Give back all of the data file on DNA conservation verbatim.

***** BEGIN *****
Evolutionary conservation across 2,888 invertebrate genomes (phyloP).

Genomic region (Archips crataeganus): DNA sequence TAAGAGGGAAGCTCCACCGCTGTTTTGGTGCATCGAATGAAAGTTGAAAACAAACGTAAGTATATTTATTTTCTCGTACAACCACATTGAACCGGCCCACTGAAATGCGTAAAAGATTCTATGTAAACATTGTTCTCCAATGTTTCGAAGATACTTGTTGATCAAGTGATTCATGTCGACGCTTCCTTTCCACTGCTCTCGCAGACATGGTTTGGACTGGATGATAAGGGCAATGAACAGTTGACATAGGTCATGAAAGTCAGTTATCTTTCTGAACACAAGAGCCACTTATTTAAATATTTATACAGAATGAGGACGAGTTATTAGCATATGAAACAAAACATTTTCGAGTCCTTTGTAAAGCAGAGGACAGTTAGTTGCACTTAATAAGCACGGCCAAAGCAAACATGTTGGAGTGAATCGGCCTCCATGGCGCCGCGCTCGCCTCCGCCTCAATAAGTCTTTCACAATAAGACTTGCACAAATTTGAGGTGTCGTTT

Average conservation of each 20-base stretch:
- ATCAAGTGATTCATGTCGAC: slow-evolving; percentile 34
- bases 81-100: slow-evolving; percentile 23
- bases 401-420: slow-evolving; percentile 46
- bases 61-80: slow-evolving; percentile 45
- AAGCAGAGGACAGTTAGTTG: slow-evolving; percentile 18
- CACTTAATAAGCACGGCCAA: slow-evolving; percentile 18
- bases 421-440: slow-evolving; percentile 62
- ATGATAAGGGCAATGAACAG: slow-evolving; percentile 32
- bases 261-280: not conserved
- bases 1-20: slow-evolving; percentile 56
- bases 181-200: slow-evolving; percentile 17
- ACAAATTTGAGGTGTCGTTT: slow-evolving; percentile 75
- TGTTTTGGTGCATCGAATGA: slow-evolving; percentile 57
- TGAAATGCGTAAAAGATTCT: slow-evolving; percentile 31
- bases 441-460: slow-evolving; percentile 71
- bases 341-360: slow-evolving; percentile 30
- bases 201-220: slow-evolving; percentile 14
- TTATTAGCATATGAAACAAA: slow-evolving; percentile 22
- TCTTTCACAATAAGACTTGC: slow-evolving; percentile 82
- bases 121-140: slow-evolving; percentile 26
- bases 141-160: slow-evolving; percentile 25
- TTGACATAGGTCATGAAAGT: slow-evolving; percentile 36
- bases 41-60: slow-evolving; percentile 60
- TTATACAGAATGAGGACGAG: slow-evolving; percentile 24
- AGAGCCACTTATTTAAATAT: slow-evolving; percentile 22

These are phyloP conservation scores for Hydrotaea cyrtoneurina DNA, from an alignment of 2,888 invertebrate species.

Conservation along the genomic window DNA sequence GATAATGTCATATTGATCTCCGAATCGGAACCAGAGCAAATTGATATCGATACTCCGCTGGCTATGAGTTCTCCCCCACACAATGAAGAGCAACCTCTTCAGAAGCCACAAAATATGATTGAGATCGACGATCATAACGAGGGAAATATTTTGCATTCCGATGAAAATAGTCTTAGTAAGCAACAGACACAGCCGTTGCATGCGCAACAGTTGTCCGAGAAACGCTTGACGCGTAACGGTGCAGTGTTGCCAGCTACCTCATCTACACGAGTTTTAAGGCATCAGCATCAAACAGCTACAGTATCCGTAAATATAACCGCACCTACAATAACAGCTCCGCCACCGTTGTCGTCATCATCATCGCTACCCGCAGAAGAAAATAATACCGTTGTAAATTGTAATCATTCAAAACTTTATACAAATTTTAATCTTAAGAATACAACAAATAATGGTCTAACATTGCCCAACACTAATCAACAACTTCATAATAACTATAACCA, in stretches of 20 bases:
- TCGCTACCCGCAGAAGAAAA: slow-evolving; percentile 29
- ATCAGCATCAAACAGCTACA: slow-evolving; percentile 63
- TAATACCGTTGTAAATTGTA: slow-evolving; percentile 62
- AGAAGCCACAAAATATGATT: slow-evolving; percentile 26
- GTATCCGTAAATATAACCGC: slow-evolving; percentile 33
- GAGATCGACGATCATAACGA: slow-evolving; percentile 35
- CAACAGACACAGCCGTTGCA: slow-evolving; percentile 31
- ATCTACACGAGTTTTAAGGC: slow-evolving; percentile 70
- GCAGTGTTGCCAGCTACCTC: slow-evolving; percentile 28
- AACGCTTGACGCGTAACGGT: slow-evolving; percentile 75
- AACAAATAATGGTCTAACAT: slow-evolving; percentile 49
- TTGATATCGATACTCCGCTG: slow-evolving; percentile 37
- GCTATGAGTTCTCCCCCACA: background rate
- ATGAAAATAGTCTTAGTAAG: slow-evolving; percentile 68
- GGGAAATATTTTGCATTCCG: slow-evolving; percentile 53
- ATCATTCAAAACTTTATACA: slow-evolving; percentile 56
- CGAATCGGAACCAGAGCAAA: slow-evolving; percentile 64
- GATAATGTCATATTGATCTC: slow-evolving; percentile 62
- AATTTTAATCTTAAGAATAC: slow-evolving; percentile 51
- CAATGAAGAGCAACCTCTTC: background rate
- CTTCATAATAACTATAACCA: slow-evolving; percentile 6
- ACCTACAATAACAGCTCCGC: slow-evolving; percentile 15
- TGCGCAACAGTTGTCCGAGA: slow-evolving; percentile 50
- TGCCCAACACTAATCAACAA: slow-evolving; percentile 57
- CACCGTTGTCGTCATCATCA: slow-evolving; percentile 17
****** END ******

Evolutionary conservation across 2,888 invertebrate genomes (phyloP).

Genomic region (Archips crataeganus): DNA sequence TAAGAGGGAAGCTCCACCGCTGTTTTGGTGCATCGAATGAAAGTTGAAAACAAACGTAAGTATATTTATTTTCTCGTACAACCACATTGAACCGGCCCACTGAAATGCGTAAAAGATTCTATGTAAACATTGTTCTCCAATGTTTCGAAGATACTTGTTGATCAAGTGATTCATGTCGACGCTTCCTTTCCACTGCTCTCGCAGACATGGTTTGGACTGGATGATAAGGGCAATGAACAGTTGACATAGGTCATGAAAGTCAGTTATCTTTCTGAACACAAGAGCCACTTATTTAAATATTTATACAGAATGAGGACGAGTTATTAGCATATGAAACAAAACATTTTCGAGTCCTTTGTAAAGCAGAGGACAGTTAGTTGCACTTAATAAGCACGGCCAAAGCAAACATGTTGGAGTGAATCGGCCTCCATGGCGCCGCGCTCGCCTCCGCCTCAATAAGTCTTTCACAATAAGACTTGCACAAATTTGAGGTGTCGTTT

Average conservation of each 20-base stretch:
- ATCAAGTGATTCATGTCGAC: slow-evolving; percentile 34
- bases 81-100: slow-evolving; percentile 23
- bases 401-420: slow-evolving; percentile 46
- bases 61-80: slow-evolving; percentile 45
- AAGCAGAGGACAGTTAGTTG: slow-evolving; percentile 18
- CACTTAATAAGCACGGCCAA: slow-evolving; percentile 18
- bases 421-440: slow-evolving; percentile 62
- ATGATAAGGGCAATGAACAG: slow-evolving; percentile 32
- bases 261-280: not conserved
- bases 1-20: slow-evolving; percentile 56
- bases 181-200: slow-evolving; percentile 17
- ACAAATTTGAGGTGTCGTTT: slow-evolving; percentile 75
- TGTTTTGGTGCATCGAATGA: slow-evolving; percentile 57
- TGAAATGCGTAAAAGATTCT: slow-evolving; percentile 31
- bases 441-460: slow-evolving; percentile 71
- bases 341-360: slow-evolving; percentile 30
- bases 201-220: slow-evolving; percentile 14
- TTATTAGCATATGAAACAAA: slow-evolving; percentile 22
- TCTTTCACAATAAGACTTGC: slow-evolving; percentile 82
- bases 121-140: slow-evolving; percentile 26
- bases 141-160: slow-evolving; percentile 25
- TTGACATAGGTCATGAAAGT: slow-evolving; percentile 36
- bases 41-60: slow-evolving; percentile 60
- TTATACAGAATGAGGACGAG: slow-evolving; percentile 24
- AGAGCCACTTATTTAAATAT: slow-evolving; percentile 22

These are phyloP conservation scores for Hydrotaea cyrtoneurina DNA, from an alignment of 2,888 invertebrate species.

Conservation along the genomic window DNA sequence GATAATGTCATATTGATCTCCGAATCGGAACCAGAGCAAATTGATATCGATACTCCGCTGGCTATGAGTTCTCCCCCACACAATGAAGAGCAACCTCTTCAGAAGCCACAAAATATGATTGAGATCGACGATCATAACGAGGGAAATATTTTGCATTCCGATGAAAATAGTCTTAGTAAGCAACAGACACAGCCGTTGCATGCGCAACAGTTGTCCGAGAAACGCTTGACGCGTAACGGTGCAGTGTTGCCAGCTACCTCATCTACACGAGTTTTAAGGCATCAGCATCAAACAGCTACAGTATCCGTAAATATAACCGCACCTACAATAACAGCTCCGCCACCGTTGTCGTCATCATCATCGCTACCCGCAGAAGAAAATAATACCGTTGTAAATTGTAATCATTCAAAACTTTATACAAATTTTAATCTTAAGAATACAACAAATAATGGTCTAACATTGCCCAACACTAATCAACAACTTCATAATAACTATAACCA, in stretches of 20 bases:
- TCGCTACCCGCAGAAGAAAA: slow-evolving; percentile 29
- ATCAGCATCAAACAGCTACA: slow-evolving; percentile 63
- TAATACCGTTGTAAATTGTA: slow-evolving; percentile 62
- AGAAGCCACAAAATATGATT: slow-evolving; percentile 26
- GTATCCGTAAATATAACCGC: slow-evolving; percentile 33
- GAGATCGACGATCATAACGA: slow-evolving; percentile 35
- CAACAGACACAGCCGTTGCA: slow-evolving; percentile 31
- ATCTACACGAGTTTTAAGGC: slow-evolving; percentile 70
- GCAGTGTTGCCAGCTACCTC: slow-evolving; percentile 28
- AACGCTTGACGCGTAACGGT: slow-evolving; percentile 75
- AACAAATAATGGTCTAACAT: slow-evolving; percentile 49
- TTGATATCGATACTCCGCTG: slow-evolving; percentile 37
- GCTATGAGTTCTCCCCCACA: background rate
- ATGAAAATAGTCTTAGTAAG: slow-evolving; percentile 68
- GGGAAATATTTTGCATTCCG: slow-evolving; percentile 53
- ATCATTCAAAACTTTATACA: slow-evolving; percentile 56
- CGAATCGGAACCAGAGCAAA: slow-evolving; percentile 64
- GATAATGTCATATTGATCTC: slow-evolving; percentile 62
- AATTTTAATCTTAAGAATAC: slow-evolving; percentile 51
- CAATGAAGAGCAACCTCTTC: background rate
- CTTCATAATAACTATAACCA: slow-evolving; percentile 6
- ACCTACAATAACAGCTCCGC: slow-evolving; percentile 15
- TGCGCAACAGTTGTCCGAGA: slow-evolving; percentile 50
- TGCCCAACACTAATCAACAA: slow-evolving; percentile 57
- CACCGTTGTCGTCATCATCA: slow-evolving; percentile 17